UBC Theses and Dissertations
Meeting management goals in an urban forest : vegetation dynamics and prescriptions in Stanley Park Buffo, Mike Adrian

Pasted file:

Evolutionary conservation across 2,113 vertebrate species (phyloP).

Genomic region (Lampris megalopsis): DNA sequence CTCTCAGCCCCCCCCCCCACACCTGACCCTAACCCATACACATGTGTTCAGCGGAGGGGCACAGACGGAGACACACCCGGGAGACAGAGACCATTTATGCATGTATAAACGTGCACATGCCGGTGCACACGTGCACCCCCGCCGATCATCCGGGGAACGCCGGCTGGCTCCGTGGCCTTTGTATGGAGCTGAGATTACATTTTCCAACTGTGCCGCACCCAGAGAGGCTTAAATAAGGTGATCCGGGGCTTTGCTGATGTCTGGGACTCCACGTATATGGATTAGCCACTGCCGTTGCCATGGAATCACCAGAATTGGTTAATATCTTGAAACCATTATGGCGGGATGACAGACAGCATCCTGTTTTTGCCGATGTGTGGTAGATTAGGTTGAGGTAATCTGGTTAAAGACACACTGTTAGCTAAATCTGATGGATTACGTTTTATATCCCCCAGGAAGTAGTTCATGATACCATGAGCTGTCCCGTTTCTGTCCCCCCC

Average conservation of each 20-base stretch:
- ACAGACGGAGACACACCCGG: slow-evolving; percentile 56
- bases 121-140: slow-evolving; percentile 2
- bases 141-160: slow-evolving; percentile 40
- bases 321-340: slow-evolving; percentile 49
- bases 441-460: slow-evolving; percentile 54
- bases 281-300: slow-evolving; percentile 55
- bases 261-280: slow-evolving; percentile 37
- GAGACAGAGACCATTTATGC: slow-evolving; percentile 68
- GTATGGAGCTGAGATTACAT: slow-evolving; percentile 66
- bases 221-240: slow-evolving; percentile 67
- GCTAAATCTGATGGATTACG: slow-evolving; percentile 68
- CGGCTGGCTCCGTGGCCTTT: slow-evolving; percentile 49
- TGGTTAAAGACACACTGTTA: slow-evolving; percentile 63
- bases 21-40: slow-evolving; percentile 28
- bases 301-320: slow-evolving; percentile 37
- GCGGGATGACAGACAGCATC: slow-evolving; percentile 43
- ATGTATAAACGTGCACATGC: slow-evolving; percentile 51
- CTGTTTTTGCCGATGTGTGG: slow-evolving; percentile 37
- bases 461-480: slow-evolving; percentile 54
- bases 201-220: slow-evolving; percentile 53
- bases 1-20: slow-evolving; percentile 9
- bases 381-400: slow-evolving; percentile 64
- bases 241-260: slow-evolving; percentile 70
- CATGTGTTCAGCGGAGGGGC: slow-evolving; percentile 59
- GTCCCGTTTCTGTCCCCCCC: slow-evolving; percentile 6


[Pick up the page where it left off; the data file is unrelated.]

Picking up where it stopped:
As urban areas grow, urban trees attract more attention from city governments, foresters, arborists and citizens because of the ecological services and amenities they provide and also the hazards they pose. The term ‘urban forest’ has a wide variety of meanings. These meanings are are rarely functional. Urban trees live in habitats where human interventions in ecological processes and environmental conditions range from severe to minimal. One end of this gradient represents an ‘urban treescape’ while at the other end are ‘self-maintaining forests’. These terms are defined within a conceptual framework that better describes the functional range of forests found in urban areas. Management of urban forests requires techniques and concepts from both forestry and arboriculture. Stanley Park is an example of a semi-self-maintaining forest. Aerial photograph analysis shows that the forest composition and structure of the Stanley Park forest has changed substantially since the 1930’s. Windstorms in 1934, 1962 and 2006 have played an important role in this change. To characterize current conditions, data were collected from 208 sample plots to describe the forest vegetation. From these data and historical vegetation data, 15 vegetation types were defined. Data from representative plots were used to model different management scenarios in stands disturbed in 2006 and stands replanted following the windstorm in 1962. In the stands initiated following the 1962 storm, thinning over the next few years would reduce the overstory height to diameter ratios (HDR) but, because of the height of the stand, the windthrow hazard will remain high. Planting densities in the stands disturbed in 2006 were low, but there is considerable natural regeneration. Early thinning treatments will be required to achieve compositional and structural targets outlined in the Stanley Park Forest Management Plan (Vancouver Park Board 2009). Thinning should be done in the next 10 to 15 years in these stands to achieve the management goals most efficiently. The modeling tools used here can be used in other urban forest settings. They can be particularly valuable when managers must plan silvicultural treatments to reach management goals and when presenting treatment options to the public and budgetary authorities.
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